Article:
Bluetooth (BT) was never a bit-player in communication but what surprised me is that is already dominating the market, at least as measured by radios sold, and is likely to extend that lead over the next 5 years. Particularly impressive is that BT already leads cellular and WiFi. This strength is certainly influenced by sales into IoT applications but also by what CEVA labels as IoD (internet of digital, that is non-IoT) devices where BT already plays an important role.
You can see where this strength is coming from in a forward-looking survey of applications. By 2021, smartphone applications will still contribute the largest component of volume, but after that, even when you drop PC-related categories there are applications for automotive, home automation, residential lighting, robotics, healthcare and many more. None of taken individually will be a major component of total volume, but there are so many active and growing applications that together they could amount to 50% of total volume.
Let’s start with a little terminology. The BT5 spec (in fact BT specs since 4.0) covers BT classic and BT low-energy (BLE). You can operate in pure classic mode, pure BLE mode or dual-mode. Classic is what made earpieces, speakers, wireless mice and other options so popular. BLE is a big part of what made BT a serious player in IoT. Dual-mode offers access to both options and is now common in smartphones, Bluetooth headsets/earbuds and speakers. An interesting point that initially confused me is that many of the features are optional per the standard, leading to potential confusion about what makes up BT5. In what follows, I will use the term to mean the full spec with all options.
The appeal of BT and the reason for this growth is in part that it offers low infrastructure cost because it can leverage existing hubs like smartphones, laptops, tablets and digital TVs (particularly where dual mode is supported in those hubs). It is low power (under 10mW at peak, down to uW in standby) and it offers robust and secure communication through frequency-hopping and built-in security/privacy features. BT5 builds on these existing strengths through even longer range (up to 1km line of sight), lower power and improved frequency-hopping through a more pseudo-random approach, supporting more devices communicating at the same time in a denser environment.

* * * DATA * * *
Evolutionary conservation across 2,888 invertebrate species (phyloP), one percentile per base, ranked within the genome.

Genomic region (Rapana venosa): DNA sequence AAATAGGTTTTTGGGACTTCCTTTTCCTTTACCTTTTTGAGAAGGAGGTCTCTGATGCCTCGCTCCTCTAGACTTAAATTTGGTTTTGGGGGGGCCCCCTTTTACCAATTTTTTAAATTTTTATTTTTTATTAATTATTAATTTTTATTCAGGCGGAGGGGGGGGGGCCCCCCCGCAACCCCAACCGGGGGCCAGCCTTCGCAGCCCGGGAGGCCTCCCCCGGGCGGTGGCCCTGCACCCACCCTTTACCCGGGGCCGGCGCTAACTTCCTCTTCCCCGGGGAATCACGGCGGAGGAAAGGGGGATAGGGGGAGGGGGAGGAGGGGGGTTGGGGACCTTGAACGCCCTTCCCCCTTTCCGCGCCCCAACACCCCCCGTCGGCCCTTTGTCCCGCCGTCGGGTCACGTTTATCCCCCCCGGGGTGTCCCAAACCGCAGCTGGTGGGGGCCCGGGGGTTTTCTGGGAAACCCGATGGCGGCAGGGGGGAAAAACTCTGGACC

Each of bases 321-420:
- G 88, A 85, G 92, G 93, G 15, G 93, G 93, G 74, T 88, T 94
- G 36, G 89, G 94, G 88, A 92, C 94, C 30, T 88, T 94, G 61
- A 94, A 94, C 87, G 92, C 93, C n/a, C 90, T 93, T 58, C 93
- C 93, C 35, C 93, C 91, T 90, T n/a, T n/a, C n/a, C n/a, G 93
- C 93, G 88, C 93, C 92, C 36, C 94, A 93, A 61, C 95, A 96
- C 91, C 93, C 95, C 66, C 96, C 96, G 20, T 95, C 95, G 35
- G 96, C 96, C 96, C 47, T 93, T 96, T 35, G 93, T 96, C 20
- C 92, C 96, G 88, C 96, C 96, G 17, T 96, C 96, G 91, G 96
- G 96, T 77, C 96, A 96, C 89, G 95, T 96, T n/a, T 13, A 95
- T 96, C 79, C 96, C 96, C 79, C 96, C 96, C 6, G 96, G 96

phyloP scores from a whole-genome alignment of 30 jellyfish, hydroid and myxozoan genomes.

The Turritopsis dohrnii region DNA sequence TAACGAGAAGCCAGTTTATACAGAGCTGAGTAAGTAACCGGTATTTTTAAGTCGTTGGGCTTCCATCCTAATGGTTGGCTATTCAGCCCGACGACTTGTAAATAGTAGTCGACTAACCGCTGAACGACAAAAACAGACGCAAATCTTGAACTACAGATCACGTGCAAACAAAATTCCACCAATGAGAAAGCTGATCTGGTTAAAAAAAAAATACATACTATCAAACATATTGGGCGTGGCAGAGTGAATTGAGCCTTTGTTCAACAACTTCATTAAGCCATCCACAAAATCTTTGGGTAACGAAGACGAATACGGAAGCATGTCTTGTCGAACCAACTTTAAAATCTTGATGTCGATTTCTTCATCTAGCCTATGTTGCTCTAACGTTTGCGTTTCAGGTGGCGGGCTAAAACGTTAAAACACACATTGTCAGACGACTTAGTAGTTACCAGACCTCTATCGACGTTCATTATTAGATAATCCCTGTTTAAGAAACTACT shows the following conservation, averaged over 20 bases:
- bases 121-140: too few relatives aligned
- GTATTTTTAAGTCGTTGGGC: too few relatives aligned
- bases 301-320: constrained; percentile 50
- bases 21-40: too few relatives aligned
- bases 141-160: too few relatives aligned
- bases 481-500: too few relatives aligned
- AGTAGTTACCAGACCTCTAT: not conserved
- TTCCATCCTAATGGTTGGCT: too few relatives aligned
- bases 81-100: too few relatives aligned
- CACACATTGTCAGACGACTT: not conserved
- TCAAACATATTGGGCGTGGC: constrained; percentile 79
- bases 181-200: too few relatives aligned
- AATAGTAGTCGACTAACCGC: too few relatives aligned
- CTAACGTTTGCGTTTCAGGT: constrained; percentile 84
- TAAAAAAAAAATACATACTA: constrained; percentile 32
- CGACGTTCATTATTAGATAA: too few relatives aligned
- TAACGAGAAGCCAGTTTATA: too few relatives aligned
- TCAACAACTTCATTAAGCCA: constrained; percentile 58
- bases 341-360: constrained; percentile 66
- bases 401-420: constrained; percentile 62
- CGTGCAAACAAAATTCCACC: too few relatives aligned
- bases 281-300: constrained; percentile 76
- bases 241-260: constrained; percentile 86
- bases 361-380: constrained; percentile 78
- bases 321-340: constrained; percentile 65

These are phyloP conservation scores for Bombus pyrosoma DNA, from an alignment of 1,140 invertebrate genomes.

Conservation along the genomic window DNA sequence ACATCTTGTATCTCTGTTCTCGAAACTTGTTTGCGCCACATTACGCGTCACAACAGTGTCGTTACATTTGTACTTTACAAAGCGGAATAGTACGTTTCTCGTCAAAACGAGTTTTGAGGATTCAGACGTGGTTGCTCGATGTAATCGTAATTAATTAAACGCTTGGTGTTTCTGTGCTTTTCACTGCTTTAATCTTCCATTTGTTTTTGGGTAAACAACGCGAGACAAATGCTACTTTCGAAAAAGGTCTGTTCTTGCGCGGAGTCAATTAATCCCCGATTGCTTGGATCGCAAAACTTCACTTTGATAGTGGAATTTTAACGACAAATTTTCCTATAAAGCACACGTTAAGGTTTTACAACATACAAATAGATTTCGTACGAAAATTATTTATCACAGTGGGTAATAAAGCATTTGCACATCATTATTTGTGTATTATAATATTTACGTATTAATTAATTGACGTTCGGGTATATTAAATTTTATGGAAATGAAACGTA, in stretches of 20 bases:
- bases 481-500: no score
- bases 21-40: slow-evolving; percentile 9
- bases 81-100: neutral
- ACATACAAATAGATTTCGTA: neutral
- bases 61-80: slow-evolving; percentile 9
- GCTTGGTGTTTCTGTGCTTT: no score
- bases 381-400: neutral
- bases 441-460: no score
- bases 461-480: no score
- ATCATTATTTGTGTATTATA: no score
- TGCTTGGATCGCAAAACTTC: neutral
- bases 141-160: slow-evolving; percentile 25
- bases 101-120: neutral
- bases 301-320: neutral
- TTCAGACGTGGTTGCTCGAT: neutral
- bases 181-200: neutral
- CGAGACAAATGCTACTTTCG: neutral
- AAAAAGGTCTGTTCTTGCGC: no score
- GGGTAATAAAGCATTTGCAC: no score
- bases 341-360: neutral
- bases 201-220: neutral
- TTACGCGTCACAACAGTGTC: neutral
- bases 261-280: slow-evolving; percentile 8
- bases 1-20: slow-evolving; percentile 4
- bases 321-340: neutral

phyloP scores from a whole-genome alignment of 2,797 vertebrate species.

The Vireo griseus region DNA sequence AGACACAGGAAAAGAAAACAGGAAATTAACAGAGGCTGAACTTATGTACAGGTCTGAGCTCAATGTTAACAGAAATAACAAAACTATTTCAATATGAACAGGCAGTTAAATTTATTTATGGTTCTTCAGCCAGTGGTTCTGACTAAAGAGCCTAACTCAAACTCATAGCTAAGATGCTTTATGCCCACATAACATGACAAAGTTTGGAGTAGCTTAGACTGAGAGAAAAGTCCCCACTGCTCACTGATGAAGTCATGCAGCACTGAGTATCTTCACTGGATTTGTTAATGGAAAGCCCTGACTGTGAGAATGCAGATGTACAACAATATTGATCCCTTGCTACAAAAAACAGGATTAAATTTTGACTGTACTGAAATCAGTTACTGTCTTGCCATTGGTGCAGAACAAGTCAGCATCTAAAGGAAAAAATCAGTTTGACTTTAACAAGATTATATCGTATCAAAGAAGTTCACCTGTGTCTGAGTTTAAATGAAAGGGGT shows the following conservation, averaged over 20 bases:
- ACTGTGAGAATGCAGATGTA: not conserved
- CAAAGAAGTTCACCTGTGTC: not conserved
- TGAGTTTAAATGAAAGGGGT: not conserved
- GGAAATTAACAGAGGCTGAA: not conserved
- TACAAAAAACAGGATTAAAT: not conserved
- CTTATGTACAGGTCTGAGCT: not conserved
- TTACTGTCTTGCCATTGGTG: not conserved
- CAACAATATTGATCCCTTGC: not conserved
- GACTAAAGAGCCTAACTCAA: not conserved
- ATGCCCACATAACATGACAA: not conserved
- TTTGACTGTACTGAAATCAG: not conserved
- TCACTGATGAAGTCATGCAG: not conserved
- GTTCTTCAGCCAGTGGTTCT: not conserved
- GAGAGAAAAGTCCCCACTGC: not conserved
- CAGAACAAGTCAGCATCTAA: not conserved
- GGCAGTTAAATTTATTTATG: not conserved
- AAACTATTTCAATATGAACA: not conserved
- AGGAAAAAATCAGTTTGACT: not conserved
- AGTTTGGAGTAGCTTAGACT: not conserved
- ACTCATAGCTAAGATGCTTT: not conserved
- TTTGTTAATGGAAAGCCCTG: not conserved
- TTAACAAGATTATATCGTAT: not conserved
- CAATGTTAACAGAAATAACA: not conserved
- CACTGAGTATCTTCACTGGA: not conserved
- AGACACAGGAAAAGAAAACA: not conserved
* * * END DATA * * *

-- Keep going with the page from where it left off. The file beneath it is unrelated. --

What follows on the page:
CEVA (Franz Dugand, Director connectivity BU) jointly presented with CSEM (Nicholas Raemy, head analog/RF design) in a webinar last week their joint solution for easy BT5 integration for BLE use-models. CEVA in their RivieraWaves product line-up provides the baseband controller and software. They also provide modem and RF blocks optimized for dual-mode use. The CSEM package adds modem and RF components optimized to BLE use. In either approach you can adopt the whole solution as a turnkey package or mix and match with your own or other IPs of your choice.
But if you do mix and match, CEVA advise you check specs carefully. Since many of the features are optional, an IP vendor can legitimately claim compliance with the standard without supporting all features. Naturally the solution offered here supports all features, including the optional ones, including among these all performance options and co-existence with 802.15.4 (ZigBee/Thread) and Wi-Fi.
The RivieraWaves baseband IP supports Bluetooth Low Energy, Bluetooth Classic and Bluetooth dual-mode and includes AES 128-bit encryption. Riviera Waves BT has a pretty impressive pedigree, licensing since 2000 and including Renesas, NXP, Spreadtrum and Atmel as customers, with 70+ design wins in PC, mobile, medical, automotive wearable and other applications.
The CSEM icyTRX IP offers a BLE solution for the modem and RF sections. This claims lowest power consumption in the market and a tiny form-factor, available in 65 or 55nm processes from several foundries. It is designed for a very simple interface with the CEVA baseband IP (9 signals) and can operate in low energy (1/2 Mbps) and long-range (500/125kbps) modes. CEVA and CSEM already have 6 customers for the joint solution.
Several general questions on the standard came up. I found the answers educational so I’ll add them here. One was on target applications for 2Mbps. Franz said that a big application will be firmware update over air, another would be for audio, e.g. for hearing aids. He also made an interesting comment on mesh support, noting that this is not directly part of the BT5 spec and can be done with existing chipsets. Smart mesh support is yet to be finalized in the standard and should be more efficient and provide better power management.
Applications for long-range support are particularly around home-automation, including long-range lighting, window/door control, temperature sensors and should be able to cover the outside area also, e.g. for watering controls. One other question was on whether smartphone vendors are offering BT5 yet. Franz said that those vendors are likely to be followers rather than leaders in this space since they will look for ecosystem support (which is one reason why dual-mode support continues to be an valuable option). He thought we may start to see smartphone options by the end of the year.
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